1st form:

The points per element 1-5 are to be jointly determined (by means of the rubric) by the first and second assessor and filled in on the 1st form titled Assessment form Master’s thesis EST assessment (1-5).

The 1st form is to be digitally filled in (blue entry fields) and signed by both assessors prior to the final presentation (also called colloquium).

The (first) supervisor is to provide the Educational Affairs Office (BOZ) with one print-out signed by both supervisors version. The print-out is to be handed in after the presentation.

The (first) supervisor ensures that the student also receives a copy of the filled-in form, for example by mailing the filled-in form to the student prior to the presentation or by printing the filled-in form and handing it to the student the final presentation.

2nd form:

The 2nd form titled Presentation assessment (6) and assessment overview master’s thesis EST is a so-called non-carbon copy form, to be filled in and signed by the (first) supervisor immediately after the end of the presentation.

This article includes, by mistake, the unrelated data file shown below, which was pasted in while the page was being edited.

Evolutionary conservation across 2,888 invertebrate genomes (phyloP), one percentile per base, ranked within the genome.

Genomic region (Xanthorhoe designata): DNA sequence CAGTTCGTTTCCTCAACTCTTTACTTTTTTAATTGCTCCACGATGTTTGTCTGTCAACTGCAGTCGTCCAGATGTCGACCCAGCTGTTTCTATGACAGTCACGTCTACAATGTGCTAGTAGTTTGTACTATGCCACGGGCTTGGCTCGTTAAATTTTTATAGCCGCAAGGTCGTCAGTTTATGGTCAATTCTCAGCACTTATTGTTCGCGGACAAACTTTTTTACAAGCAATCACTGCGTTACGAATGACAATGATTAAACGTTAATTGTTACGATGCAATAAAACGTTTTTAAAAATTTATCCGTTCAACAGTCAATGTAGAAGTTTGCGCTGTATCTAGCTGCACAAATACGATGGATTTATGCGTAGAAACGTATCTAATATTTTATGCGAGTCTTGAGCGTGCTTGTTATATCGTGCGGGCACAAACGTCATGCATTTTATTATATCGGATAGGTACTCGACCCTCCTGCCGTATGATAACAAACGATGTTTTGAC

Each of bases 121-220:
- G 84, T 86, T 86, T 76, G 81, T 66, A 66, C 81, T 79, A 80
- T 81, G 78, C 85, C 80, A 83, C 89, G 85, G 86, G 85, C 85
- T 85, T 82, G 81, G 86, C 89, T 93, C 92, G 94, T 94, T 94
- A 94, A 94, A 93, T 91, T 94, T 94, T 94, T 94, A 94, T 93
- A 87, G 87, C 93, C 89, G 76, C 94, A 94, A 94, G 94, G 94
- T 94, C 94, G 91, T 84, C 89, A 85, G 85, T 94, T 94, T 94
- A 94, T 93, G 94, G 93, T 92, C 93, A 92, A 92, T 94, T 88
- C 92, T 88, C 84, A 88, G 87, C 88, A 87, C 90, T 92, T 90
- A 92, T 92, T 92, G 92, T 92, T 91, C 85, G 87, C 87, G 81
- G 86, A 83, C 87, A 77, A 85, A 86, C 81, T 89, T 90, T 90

On the 2nd form the assessment and the resulting number of points for the oral presentation and defence (6) are to be filled in and a summary/overview needs to be given of all the weighed points for criteria 1-6. This means that the supervisor needs to copy the weighed points for the elements 1-5 from the 1st form. The mark (with and without rounding) is then to be determined and filled in by the supervisor on the basis of all filled-in weighed points.

The student receives one copy of the filled-in and signed non-carbon copy form (2nd page), the supervisor keeps one copy (3rd page) and the Educational Affairs Office (BOZ) archives one copy (1st page/original).

Archiving:

After the end of the presentation the first supervisor is to hand in the following documents at the Educational Affairs Office for archiving:

• a print-out of the digitally filled-in 1st form Assessment form Master’s thesis EST (1-5) with signatures from both supervisors;
• non-carbon copy paper (1st page/original) of the filled-in form Presentation assessment (6) and assessment overview master’s thesis EST signed by the first supervisor.

The first supervisor personally archives:

• the digital version of the filled-in 1st form Assessment form Master’s thesis EST (1-5);
• non-carbon copy paper (3rd page) of the filled-in form Presentation assessment (6) and assessment overview master’s thesis EST signed by the first supervisor.

Aid: worksheet